Category Archives: evolution

A genomic and evolutionary analysis of an extinct saber-toothed cat

A recent article in Current Biology, which you should be able get for free by clicking on the screenshot below, describes sequencing the entire genome of an extinct saber-toothed cat, thereby gaining some insight into its evolutionary history. (You can get the pdf here, and the full reference is at the bottom. If you can’t […]

Revisiting an old paper, but a good one

I have to brag a bit in the title because if you say a paper is an “oldie,” you have to also say “it’s a goodie”. But I think this one is—it’s the first of two papers I wrote with my then-grad-student Allen Orr on the time course of speciation in Drosophila.  And it’s one […]

Pre-Darwin “Darwinians”: a post by Andrew Berry

JAC:  When I wrote my post two days ago about supposed Arab precursors to Darwin, I had some email and phone exchanges with my friend Andrew Berry, an instructor and advisor at Harvard who knows a ton about the history of evolutionary biology.  After a recent exchange in which he sent me an informative email, […]

Covid 19 may hijack pain receptors, reducing pain and increasing the spread of the virus: a possible result of natural selection

The paper below, which has just been published (click on screenshot to go to page, then click the “download” button to the left to get the pdf), has a unique twist that may say something about evolution in pathogens, but the evolutionary angle hasn’t been mentioned. It’s a complex and technical paper, using rat models […]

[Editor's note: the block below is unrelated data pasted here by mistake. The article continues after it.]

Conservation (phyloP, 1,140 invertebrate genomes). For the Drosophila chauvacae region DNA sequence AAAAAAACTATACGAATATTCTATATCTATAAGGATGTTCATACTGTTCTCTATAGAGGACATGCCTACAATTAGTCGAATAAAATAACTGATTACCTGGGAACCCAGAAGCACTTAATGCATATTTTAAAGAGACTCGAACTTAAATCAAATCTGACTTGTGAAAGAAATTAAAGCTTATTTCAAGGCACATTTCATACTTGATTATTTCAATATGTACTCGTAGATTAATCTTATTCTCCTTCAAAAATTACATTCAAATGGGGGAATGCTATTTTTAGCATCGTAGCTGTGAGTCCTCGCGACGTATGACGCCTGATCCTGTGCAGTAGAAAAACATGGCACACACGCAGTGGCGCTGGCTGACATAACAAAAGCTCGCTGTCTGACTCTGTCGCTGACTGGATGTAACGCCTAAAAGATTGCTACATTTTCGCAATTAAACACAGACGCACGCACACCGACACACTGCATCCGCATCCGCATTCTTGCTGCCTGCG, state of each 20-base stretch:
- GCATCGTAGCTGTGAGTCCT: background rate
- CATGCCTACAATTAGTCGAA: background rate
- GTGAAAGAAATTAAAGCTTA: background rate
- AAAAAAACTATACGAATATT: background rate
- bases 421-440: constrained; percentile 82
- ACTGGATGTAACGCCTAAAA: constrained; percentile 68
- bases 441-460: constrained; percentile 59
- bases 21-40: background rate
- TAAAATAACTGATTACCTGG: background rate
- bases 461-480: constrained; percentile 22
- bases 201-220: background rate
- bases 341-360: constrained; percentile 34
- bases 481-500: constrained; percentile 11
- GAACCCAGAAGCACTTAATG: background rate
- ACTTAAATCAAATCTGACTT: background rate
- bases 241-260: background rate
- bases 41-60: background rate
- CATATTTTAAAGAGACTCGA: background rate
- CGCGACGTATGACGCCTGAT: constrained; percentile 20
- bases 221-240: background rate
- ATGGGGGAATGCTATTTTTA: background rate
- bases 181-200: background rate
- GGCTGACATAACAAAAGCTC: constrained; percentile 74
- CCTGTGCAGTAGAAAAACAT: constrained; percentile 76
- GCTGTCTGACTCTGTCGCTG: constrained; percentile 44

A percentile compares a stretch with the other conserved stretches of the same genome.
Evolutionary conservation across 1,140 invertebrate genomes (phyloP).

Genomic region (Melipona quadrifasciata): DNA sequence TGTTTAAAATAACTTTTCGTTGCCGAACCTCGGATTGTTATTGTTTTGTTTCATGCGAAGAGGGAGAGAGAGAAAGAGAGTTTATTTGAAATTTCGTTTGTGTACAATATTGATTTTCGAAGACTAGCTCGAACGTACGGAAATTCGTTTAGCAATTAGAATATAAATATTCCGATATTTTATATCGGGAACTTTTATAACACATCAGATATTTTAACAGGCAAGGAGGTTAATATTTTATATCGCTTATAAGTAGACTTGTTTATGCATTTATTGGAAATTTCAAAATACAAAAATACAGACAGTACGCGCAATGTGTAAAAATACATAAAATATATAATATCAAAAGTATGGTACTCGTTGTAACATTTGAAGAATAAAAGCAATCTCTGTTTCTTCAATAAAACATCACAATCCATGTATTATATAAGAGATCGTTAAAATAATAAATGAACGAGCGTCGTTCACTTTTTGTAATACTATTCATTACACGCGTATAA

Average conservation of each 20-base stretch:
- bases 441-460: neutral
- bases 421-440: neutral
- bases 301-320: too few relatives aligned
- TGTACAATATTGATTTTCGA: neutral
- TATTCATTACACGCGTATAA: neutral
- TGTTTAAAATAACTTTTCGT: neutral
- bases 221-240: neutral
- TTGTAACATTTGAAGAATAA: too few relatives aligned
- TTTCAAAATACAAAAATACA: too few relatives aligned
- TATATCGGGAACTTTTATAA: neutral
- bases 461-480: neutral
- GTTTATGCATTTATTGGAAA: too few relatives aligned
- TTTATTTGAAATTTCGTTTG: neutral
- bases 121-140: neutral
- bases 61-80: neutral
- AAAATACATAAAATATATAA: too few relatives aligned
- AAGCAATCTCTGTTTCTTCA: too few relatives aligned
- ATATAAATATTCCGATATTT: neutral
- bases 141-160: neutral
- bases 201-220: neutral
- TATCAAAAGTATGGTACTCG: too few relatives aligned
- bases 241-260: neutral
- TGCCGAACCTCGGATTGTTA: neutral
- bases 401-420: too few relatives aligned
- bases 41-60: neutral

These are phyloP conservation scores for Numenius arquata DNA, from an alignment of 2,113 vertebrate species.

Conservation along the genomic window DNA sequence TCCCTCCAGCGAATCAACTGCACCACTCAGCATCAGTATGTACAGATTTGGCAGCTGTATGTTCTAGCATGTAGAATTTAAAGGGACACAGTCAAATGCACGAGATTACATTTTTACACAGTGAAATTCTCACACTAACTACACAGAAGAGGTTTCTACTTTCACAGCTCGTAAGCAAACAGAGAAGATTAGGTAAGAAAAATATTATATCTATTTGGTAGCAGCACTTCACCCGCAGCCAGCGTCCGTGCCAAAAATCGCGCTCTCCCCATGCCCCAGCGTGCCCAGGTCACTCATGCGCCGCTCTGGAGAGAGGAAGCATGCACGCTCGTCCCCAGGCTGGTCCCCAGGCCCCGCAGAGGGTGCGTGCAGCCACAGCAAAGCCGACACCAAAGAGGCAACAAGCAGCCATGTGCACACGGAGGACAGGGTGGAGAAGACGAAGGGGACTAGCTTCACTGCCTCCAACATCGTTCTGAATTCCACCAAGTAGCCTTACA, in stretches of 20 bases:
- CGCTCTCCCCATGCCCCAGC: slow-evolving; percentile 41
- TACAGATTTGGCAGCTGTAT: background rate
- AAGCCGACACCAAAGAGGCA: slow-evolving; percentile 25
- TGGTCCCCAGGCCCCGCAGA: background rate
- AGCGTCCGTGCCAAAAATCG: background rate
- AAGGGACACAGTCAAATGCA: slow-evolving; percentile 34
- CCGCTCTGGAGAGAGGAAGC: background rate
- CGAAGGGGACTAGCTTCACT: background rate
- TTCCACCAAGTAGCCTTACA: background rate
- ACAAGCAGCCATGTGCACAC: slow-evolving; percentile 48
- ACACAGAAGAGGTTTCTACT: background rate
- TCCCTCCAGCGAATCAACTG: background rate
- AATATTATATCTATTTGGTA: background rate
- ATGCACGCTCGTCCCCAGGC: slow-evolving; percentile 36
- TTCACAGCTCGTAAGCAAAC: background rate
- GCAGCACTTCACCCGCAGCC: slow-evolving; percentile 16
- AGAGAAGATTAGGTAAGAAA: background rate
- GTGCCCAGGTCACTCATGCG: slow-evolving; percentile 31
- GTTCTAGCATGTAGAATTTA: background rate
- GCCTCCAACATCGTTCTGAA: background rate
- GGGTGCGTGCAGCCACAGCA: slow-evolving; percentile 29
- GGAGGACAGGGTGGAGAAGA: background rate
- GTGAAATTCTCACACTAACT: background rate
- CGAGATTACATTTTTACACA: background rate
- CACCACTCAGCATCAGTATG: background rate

Did Arabs come up with Darwinism before Darwin?

Several people sent me the link to a VICE article (below) arguing that Arab scholars—it’s not clear that all of them were Muslims—essentially hit on the essentials of Darwin’s theory centuries before Darwin, and that their contributions have been neglected. I have neither the time nor will to give this piece a proper critique, but […]

More “evolutionary theory overturned” hype, but, as usual, it’s overrated

Once again the magazines are hyping Big New Changes in Evolutionary Theory. This time, though, it’s the respected The Economist, which has a policy of not showing the authors’ names. They should have, for some authors should be given an education about their subject, or at least be held accountable for errors. I am surprised that […]

The intellectual vacuity of New Scientist’s evolution issue: 4. The supposed importance of genetic drift in evolution

Genetic drift is the random change in frequencies of alleles (forms of a gene, like the A, B, and O alleles of the Landsteiner blood-group gene) due to random assortment of genes during meiosis and the fact that populations are limited in size. It is one of only a handful of evolutionary “forces” that can […]

The intellectual vacuity of New Scientist’s evolution issue: 3. The supposed importance of epigenetics in evolution

I’ll continue on with New Scientist‘s 13-section claim that the modern theory of evolution needs a reboot (see previous posts here and here), though I don’t know how much longer I can stand their uninformed palaver written by incurious journalists. Today we’l take up section 4: “There is more to inheritance than just genes”, which […]

The intellectual vacuity of New Scientist’s evolution issue: 2. The supposed nonexistence of species

Yesterday I began “deconstructing” (as the cool kids say) the claims in the new issue of New Scientist, below, stating that evolutionary theory needs a reboot.  I don’t intend to go through all 13 “novelties” that supposedly call for an “Extended Evolutionary Synthesis”, but I’ll tackle just a few this week, for “unpacking” (as the […]

Why your eyes can rotate: an evolutionary explanation

Reader Bryan sent me a link to this video by Steve Mould discussing how our ability to rotate our eyes may be an exaptation (and a vestigial remnant) from ancestors who had eyes on the sides of their head. It’s a fascinating idea, and may well be true. Or, to quote the YouTube notes: Torsional […]